Edited by Graham K. Brown and Arnim Langer
Chapter 27: Post-conflict recovery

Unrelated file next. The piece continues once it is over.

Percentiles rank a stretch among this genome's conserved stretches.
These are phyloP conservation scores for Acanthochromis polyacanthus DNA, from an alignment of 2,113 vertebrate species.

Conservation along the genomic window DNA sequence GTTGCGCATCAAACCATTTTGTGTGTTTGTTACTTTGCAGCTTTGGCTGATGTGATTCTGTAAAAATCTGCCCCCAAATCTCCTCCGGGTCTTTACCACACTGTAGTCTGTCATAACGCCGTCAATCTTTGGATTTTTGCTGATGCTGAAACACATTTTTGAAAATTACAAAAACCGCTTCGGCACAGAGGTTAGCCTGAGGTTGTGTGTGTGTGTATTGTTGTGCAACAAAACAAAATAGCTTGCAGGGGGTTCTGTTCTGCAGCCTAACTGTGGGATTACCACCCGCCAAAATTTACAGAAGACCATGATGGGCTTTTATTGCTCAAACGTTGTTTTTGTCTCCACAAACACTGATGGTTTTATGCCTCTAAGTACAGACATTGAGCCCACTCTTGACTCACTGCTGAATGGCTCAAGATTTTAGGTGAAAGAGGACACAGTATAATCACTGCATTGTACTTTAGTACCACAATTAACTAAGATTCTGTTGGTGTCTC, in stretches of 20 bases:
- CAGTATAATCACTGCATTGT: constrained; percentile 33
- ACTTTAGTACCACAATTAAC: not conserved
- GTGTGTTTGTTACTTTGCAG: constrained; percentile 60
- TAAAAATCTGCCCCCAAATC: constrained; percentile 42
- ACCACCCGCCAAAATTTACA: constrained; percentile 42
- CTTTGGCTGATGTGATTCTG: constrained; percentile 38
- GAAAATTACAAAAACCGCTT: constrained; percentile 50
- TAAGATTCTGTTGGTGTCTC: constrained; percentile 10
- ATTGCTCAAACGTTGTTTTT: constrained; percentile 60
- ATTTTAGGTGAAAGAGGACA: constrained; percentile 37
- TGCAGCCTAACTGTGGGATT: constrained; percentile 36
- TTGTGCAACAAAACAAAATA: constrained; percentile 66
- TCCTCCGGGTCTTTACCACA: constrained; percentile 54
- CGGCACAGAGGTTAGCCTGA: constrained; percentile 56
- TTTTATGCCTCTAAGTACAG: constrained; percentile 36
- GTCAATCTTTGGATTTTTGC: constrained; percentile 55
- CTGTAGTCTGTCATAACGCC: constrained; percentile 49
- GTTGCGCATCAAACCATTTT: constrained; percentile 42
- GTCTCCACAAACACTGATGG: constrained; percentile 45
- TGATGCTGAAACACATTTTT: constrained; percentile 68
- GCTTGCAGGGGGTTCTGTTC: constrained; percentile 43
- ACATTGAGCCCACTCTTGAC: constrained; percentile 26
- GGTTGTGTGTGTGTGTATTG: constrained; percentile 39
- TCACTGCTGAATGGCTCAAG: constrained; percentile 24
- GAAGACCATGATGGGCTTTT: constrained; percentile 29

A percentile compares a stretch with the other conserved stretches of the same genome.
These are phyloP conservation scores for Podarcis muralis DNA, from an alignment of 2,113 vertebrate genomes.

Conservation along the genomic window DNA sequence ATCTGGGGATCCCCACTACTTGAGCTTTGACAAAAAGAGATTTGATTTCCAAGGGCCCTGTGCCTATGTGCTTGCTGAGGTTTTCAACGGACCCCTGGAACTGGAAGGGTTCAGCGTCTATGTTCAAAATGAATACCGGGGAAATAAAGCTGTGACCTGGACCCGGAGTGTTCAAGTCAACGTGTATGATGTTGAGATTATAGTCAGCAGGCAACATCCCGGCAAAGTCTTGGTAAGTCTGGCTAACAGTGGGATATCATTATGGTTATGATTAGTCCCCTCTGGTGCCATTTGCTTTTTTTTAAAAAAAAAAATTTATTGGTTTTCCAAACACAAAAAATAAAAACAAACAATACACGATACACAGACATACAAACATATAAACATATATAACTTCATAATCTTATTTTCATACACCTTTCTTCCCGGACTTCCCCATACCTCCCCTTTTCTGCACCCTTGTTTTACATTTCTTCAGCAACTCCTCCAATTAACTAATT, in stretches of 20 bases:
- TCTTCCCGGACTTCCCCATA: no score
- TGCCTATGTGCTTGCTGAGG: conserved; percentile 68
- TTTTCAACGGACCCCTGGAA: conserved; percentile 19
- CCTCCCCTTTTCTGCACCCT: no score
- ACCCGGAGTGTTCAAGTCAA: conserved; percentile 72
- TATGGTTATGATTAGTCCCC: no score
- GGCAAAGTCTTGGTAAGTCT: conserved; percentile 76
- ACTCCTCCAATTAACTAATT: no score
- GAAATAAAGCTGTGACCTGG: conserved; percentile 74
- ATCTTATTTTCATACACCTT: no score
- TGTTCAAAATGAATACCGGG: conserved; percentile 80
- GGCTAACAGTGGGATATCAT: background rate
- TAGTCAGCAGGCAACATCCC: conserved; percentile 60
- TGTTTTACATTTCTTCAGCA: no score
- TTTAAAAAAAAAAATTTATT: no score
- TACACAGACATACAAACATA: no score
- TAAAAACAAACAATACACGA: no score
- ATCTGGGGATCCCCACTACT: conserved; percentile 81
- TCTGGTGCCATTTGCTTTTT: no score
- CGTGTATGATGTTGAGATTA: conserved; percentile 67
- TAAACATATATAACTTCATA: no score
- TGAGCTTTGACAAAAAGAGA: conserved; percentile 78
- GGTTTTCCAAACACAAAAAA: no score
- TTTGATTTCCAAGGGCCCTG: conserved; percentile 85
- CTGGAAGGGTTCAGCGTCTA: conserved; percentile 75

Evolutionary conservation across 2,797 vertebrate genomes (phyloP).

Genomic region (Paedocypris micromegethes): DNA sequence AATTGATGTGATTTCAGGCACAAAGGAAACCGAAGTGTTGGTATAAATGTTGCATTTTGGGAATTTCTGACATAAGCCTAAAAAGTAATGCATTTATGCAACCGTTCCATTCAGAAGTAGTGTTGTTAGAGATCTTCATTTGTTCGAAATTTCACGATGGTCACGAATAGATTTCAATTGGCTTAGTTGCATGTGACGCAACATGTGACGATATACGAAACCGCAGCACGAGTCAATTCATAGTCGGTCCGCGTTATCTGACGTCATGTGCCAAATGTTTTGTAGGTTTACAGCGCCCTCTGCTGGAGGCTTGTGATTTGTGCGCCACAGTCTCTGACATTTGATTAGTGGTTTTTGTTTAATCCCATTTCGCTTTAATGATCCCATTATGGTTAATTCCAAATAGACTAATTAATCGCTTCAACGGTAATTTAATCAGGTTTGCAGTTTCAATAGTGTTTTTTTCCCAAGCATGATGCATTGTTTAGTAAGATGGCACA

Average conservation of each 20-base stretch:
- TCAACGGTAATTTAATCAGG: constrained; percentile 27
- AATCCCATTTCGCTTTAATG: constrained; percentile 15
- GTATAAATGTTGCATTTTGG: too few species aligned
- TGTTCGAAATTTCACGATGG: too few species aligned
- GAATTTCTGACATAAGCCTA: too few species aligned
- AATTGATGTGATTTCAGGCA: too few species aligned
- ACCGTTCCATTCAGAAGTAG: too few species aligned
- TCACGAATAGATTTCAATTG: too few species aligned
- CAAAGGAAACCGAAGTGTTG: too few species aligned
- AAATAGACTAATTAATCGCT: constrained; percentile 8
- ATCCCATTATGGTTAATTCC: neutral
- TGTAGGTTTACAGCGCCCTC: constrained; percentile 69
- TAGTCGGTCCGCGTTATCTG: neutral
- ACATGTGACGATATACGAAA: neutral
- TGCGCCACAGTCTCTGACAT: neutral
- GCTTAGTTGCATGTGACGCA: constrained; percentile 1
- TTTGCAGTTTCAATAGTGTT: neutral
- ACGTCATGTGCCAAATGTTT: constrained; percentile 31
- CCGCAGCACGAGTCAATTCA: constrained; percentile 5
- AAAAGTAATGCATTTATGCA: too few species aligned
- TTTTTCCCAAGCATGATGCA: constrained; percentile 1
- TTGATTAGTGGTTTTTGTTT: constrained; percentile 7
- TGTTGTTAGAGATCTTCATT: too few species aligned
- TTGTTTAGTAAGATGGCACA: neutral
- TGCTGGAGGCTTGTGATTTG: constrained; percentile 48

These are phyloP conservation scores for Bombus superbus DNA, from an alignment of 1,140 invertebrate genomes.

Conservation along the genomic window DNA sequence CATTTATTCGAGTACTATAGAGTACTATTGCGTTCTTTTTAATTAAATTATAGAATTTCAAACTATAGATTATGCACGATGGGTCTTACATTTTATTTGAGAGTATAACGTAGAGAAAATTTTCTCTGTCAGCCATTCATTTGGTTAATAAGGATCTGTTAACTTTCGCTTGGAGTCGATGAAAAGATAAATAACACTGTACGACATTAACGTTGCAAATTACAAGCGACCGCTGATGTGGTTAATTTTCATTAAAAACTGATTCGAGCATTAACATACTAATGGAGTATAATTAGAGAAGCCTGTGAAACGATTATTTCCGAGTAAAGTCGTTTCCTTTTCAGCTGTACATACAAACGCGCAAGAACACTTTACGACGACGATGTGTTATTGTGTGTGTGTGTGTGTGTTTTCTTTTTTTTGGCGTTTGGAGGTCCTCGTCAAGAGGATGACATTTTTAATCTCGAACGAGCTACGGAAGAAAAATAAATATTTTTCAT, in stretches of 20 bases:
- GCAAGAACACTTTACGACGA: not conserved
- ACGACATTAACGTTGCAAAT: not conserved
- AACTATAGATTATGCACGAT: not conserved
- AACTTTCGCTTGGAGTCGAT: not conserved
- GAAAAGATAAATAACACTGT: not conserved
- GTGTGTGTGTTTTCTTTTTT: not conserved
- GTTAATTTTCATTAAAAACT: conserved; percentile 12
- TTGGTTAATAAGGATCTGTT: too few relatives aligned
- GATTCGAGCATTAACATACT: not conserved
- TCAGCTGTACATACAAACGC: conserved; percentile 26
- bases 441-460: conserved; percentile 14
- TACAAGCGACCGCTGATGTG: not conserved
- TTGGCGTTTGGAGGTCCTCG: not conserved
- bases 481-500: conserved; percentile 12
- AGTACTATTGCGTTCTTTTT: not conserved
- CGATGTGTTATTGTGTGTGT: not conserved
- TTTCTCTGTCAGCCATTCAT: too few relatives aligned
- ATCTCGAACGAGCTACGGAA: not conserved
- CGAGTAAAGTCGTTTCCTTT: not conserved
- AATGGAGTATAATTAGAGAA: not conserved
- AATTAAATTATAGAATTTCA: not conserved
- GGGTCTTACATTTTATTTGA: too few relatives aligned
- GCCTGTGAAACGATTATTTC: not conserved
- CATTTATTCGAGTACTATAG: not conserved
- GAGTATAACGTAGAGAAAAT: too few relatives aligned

Countries emerging from violent conflict face extraordinary constraints mobilizing the human and financial resources that are urgently needed, first for humanitarian relief and subsequently for reconstruction and economic recovery. They are typically critically short of almost all types of expertise and yet have to deal simultaneously with several major challenges. They have to preserve the peace and safeguard security, reintegrate ex-combatants, resettle internally displaced persons (IDPs) and returning refugees, rehabilitate essential infrastructure and key public institutions, and restore private investors’ confidence. They must also revive the public finance regime and reassert control over key national assets. Finally, they must promote conditions that make the resumption of conflict less likely, including by generating employment opportunities, tackling horizontal inequalities and by re-establishing the rule of law. The post-conflict economy is not simply a ‘normal’ economy that happens to be in great distress. The massive destruction of assets, the disruption of social networks and the distortion of signals and incentives that generally constitute the legacy of violent confl ict indicate a long transition to normalcy. This transition or recovery process consists of a series of overlapping processes–like colours in a rainbow–requiring that the sequencing of economic and social policies be particularly creative. This chapter discusses the approaches, policies and partnerships that are required to consolidate peace and restart economic development in the aftermath of violent conflict. It highlights what actions national authorities should take and how the international community can be most helpful.
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